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Over the past couple of weeks the greenkeepers have been carrying out some good old-fashioned greenkeeping – namely, the removal of the cranefly larvae (leatherjackets otherwise known as daddy-long-legs) from the golf greens.
Damage to the grass is caused by the leatherjackets feeding on the roots of the grass plants, and their presence attracting hungry birds peaking and tearing at the surface.
Using natural methods is always our preference at the club as we avoid using pesticides whenever we can. Instead of applying chemicals to kill the leatherjackets, we give Mother Nature a helping hand to speed up the natural food chain process.
On milder, less breezy evenings, our greens staff have been placing tarpaulins on the greens overnight. The tarpaulin or silage sheet encourages the leatherjackets to come to the surface.
In the morning, when the tarpaulins are removed, the areas of grass can then be swept or picked clean. The leatherjackets beneath can then be used to feed the birds and fish.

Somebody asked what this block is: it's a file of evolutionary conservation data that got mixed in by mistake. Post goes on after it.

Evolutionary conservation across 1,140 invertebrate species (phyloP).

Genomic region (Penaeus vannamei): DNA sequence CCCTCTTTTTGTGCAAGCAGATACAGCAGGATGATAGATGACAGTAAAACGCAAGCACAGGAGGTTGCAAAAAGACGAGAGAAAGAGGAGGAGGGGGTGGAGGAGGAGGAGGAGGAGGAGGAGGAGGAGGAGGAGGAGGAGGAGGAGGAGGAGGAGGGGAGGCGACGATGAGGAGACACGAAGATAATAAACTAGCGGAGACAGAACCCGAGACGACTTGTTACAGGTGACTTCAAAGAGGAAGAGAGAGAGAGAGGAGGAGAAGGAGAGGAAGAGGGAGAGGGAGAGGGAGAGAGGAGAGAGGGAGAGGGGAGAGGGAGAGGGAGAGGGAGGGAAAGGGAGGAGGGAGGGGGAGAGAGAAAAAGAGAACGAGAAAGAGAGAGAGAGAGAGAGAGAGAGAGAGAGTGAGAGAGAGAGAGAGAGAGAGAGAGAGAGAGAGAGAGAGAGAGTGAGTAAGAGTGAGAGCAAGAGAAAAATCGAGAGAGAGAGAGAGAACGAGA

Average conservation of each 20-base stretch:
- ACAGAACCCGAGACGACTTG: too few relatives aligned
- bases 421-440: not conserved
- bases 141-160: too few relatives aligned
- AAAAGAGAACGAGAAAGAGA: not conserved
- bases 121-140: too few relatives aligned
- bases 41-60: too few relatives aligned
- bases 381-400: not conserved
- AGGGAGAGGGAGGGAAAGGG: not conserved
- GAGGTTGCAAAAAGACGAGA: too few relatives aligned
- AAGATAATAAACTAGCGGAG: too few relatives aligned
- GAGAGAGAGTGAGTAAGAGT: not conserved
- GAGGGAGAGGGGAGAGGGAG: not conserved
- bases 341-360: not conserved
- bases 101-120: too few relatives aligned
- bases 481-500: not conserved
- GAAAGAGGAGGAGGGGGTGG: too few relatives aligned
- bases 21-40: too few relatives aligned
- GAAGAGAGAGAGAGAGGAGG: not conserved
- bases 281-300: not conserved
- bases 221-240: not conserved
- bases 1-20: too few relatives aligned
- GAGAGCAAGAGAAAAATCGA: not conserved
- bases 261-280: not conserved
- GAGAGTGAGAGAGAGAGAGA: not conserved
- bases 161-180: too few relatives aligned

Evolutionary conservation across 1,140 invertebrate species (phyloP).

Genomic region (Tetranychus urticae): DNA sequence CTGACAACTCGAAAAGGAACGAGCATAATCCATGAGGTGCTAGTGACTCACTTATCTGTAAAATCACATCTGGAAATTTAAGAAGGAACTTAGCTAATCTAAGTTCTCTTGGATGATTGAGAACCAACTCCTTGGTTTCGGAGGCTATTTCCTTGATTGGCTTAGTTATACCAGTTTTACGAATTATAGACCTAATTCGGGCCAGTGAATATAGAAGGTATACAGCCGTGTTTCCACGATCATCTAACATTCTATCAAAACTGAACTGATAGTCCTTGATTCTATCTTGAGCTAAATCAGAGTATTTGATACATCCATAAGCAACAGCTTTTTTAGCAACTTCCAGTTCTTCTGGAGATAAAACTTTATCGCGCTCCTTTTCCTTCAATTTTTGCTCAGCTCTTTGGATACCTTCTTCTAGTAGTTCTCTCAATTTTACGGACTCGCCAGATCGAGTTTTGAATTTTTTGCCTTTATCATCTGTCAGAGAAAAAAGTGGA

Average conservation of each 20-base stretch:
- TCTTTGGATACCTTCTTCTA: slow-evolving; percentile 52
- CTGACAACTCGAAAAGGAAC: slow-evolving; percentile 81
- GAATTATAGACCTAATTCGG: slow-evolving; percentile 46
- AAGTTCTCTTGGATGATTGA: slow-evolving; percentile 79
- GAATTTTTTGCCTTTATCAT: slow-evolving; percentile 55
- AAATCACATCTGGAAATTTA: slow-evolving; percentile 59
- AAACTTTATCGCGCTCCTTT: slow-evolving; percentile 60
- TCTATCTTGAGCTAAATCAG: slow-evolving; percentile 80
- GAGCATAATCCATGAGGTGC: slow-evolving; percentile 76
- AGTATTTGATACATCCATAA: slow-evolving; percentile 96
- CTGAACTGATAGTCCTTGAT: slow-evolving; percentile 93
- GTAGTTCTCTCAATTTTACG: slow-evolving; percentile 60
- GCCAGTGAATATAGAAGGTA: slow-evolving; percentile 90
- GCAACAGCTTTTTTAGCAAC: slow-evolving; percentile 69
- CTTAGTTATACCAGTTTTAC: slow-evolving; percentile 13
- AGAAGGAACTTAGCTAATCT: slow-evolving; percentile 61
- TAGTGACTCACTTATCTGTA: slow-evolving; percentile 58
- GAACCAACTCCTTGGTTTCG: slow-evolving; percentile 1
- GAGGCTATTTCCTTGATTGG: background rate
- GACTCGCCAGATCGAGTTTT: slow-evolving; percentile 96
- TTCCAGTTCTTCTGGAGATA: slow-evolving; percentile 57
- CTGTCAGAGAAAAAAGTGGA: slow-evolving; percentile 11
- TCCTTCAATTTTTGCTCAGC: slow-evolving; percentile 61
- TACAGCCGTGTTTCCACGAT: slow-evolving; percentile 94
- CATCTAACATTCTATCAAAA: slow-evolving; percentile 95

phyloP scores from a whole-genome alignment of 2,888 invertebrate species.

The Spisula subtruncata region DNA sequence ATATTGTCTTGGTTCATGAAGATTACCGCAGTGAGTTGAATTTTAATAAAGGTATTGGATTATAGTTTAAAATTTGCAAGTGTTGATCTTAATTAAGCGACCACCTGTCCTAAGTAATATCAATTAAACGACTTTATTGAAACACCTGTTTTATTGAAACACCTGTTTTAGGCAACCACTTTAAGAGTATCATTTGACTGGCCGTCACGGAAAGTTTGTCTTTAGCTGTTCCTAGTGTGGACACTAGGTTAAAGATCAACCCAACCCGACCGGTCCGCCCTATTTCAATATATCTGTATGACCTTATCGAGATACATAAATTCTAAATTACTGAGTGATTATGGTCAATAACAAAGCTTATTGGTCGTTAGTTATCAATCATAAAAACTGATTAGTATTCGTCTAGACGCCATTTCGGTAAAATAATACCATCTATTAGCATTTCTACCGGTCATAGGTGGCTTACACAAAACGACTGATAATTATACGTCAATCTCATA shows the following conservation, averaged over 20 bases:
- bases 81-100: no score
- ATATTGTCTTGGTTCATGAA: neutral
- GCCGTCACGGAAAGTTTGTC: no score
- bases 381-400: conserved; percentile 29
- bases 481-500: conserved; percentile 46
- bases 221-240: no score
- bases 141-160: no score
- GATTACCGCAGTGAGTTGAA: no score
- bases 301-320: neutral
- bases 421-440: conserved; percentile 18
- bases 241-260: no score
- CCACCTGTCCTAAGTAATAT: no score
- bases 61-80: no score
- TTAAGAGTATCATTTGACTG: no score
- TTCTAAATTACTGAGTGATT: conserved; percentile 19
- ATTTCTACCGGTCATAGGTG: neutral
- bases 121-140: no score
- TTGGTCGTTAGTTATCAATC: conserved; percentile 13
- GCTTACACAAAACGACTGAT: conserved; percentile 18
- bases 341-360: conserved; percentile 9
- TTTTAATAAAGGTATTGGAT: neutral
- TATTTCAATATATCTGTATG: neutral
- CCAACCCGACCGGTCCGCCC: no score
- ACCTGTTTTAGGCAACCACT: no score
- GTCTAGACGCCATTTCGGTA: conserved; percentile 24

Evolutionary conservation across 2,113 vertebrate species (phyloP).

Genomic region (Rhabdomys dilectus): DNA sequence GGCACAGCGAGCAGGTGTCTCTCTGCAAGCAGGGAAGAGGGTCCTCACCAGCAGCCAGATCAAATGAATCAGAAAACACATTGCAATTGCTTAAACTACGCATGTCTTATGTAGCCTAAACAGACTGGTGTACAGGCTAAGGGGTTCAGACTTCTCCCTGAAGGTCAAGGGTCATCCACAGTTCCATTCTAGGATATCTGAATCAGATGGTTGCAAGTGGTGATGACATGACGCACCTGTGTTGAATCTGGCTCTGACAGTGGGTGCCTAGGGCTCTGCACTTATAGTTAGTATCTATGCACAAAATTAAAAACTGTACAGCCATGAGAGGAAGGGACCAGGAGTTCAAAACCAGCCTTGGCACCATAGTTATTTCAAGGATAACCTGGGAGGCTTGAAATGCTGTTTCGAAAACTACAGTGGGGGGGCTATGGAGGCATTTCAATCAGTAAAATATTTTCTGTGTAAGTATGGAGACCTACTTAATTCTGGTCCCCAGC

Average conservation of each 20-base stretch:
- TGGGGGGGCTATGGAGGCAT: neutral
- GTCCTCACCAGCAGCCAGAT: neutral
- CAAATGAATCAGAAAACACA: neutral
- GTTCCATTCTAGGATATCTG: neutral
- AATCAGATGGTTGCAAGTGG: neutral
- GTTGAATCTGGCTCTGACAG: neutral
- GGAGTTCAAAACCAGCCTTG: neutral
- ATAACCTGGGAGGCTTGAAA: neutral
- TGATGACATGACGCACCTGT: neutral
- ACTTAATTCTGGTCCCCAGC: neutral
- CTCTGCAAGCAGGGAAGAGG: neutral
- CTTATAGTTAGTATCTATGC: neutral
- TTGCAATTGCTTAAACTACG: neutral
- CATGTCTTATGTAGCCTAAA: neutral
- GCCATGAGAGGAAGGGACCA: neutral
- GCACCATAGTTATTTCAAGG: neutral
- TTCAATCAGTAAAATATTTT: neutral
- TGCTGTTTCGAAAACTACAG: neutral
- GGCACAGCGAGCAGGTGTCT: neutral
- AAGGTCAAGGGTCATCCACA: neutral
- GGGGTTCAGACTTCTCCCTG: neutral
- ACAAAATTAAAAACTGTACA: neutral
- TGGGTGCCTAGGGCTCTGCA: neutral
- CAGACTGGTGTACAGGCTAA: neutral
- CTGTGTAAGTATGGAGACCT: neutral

If your lawn suffers from leatherjackets, you can use this same method to reduce the damage.
If the leatherjackets are not removed, they can decimate a lawn or grass patch. This is a photo of our 3rd plus white tee last spring, which was damaged in this way.
While leatherjackets are only one of several dangers to the surfaces during winter, dealing with them quickly and efficiently is always a priority for the greenkeepers; not only does it prevent damage to the greens, but it also provides us with means to feed our local wildlife, control insect populations, and carry out other operations – like mowing the greens – without risk of causing long-term damage. Acting quickly is the answer as otherwise it becomes difficult to manage in the long term, especially combined with winter weather conditions that may present us with other challenges.
If you have any questions about caring for your lawn, our Golf Course Manager, John Parr is the man to ask! He is happy to answer any questions, or provide some tips to help you get your lawn off to a good start this spring.
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